Van Gogh had a romanticised image of Japanese print artists. He saw them as something akin to monks, fully at one with nature, cutting and printing their woodcuts in complete isolation.
However, the reality was that the ukiyo-e were a thriving commercial industry. A streamlined process meant that it was possible to mass produce thousands of woodcuts per design. The publisher commissioned the artist, whose design was realised on a huge scale in studios packed with draughtsman, block cutters and printers.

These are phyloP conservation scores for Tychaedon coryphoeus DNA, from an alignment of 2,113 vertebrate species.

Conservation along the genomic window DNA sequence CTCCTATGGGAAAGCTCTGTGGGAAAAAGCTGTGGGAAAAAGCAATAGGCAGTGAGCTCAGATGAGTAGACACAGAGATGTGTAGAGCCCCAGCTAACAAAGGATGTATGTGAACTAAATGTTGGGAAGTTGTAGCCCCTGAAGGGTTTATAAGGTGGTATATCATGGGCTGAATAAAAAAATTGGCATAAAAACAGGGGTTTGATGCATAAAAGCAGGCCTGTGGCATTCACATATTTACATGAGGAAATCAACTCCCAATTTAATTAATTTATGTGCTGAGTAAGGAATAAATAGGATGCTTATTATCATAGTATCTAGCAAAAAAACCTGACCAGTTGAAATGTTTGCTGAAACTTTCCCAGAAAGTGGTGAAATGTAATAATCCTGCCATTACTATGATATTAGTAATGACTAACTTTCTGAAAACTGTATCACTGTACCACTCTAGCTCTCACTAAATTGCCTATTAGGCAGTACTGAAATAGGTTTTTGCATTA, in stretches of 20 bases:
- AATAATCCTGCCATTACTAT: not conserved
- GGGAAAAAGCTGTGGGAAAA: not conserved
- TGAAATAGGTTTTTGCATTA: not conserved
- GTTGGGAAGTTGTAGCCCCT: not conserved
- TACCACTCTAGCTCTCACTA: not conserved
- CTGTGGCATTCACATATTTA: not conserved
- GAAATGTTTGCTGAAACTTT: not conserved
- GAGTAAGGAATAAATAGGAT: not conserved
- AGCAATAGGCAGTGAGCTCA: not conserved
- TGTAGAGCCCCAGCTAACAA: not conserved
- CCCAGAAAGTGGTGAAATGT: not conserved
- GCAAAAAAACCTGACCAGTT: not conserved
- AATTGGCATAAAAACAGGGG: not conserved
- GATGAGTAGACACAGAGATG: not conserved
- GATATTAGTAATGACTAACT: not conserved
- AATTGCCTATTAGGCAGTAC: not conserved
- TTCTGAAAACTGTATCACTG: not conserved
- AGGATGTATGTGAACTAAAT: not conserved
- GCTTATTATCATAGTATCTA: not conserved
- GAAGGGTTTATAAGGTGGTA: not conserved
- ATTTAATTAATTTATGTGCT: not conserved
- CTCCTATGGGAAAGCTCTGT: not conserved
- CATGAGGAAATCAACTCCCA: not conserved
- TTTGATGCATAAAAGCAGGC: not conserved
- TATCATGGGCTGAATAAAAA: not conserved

Once the artist had completed his design, it was stuck to a block of wood that had been sanded to make it smooth. The remainder of the process required the expertise of various craftsmen, who had to work as a well-oiled machine. One craftsman started by cutting out the rough outline, before the details were added by another craftsman (or multiple other craftsmen).
Numerous blocks were required to produce a print: one for each colour. All of these blocks had to be printed exactly on top of each other, so the printer had to work everything out precisely. He also needed to print the surfaces evenly and ensure that the colours were aligned correctly.